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This is slightly off topic and I am sure it has been already talked about here or in another forum, but why does 3 WTC have a concrete core rather than the steel frames used in 1 and 4 WTC? I know that both are used but can somebody explain (or point to where I could find info on) the differeces between the two construction methods? Thanks.

The tower is looking good!
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  #2577  
Old Posted Apr 22, 2012, 10:38 PM
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Originally Posted by NOPA View Post
This is slightly off topic and I am sure it has been already talked about here or in another forum, but why does 3 WTC have a concrete core rather than the steel frames used in 1 and 4 WTC? I know that both are used but can somebody explain (or point to where I could find info on) the differeces between the two construction methods? Thanks.

The tower is looking good!
Concrete is cheaper than steel, and due to the fact that this building is extremely slender. Using concrete saves money.
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  #2578  
Old Posted Apr 23, 2012, 7:58 PM
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Wait....was this building always this short? Could have sworn it was in the 1,200+ range? Was the height reduced?
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  #2579  
Old Posted Apr 23, 2012, 8:46 PM
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Wait....was this building always this short? Could have sworn it was in the 1,200+ range? Was the height reduced?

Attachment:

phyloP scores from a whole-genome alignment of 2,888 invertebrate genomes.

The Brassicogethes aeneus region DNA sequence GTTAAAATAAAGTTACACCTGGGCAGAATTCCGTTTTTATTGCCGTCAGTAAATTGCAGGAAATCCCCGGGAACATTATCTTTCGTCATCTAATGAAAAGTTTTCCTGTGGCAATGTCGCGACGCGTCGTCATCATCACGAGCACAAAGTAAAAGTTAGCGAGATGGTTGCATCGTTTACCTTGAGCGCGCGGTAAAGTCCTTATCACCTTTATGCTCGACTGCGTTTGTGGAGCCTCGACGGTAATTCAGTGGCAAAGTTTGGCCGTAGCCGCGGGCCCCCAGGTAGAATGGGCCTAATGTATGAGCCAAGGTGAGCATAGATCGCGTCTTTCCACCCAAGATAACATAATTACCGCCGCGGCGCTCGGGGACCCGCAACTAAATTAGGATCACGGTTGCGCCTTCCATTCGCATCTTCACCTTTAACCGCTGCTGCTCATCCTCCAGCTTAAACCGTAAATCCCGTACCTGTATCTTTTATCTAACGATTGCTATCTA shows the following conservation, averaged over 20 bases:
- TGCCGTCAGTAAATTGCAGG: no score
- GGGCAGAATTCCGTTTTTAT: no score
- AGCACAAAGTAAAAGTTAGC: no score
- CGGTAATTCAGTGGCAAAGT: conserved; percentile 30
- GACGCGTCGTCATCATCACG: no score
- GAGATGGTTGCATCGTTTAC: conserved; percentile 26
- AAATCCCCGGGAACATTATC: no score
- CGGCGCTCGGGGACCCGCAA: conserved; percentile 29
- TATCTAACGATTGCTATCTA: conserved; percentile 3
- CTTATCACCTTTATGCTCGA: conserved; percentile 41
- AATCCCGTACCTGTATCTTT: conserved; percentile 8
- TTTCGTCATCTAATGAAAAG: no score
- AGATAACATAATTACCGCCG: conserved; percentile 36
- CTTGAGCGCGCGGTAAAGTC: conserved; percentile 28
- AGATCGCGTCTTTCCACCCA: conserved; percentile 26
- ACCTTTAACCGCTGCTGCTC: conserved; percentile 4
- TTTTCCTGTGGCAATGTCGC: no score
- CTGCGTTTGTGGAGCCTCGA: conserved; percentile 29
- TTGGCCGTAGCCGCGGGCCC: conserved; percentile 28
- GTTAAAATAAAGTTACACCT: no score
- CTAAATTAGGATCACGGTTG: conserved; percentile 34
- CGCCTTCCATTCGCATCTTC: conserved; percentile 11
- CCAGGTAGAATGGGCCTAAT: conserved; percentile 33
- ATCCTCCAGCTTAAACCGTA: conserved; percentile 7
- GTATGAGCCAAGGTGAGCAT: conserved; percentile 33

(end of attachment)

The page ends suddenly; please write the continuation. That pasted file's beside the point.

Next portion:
It was originally planned to have a roof height of 1,175 feet, going to 1,240 ft to the spires. Later, the building was shortened to 1,079 feet, with a spire height of 1170 feet, and the X-Bracing was removed.

I liked it more when it was taller; it resembled the South Tower, and had the same domineering presence on the skyline.
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Last edited by Chapelo; Apr 24, 2012 at 3:18 AM.
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  #2580  
Old Posted Apr 23, 2012, 9:12 PM
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Originally Posted by NOPA View Post
This is slightly off topic and I am sure it has been already talked about here or in another forum, but why does 3 WTC have a concrete core rather than the steel frames used in 1 and 4 WTC? I know that both are used but can somebody explain (or point to where I could find info on) the differeces between the two construction methods? Thanks.

The tower is looking good!
All five towers at the World Trade have a core steel frame encased in high strength concrete.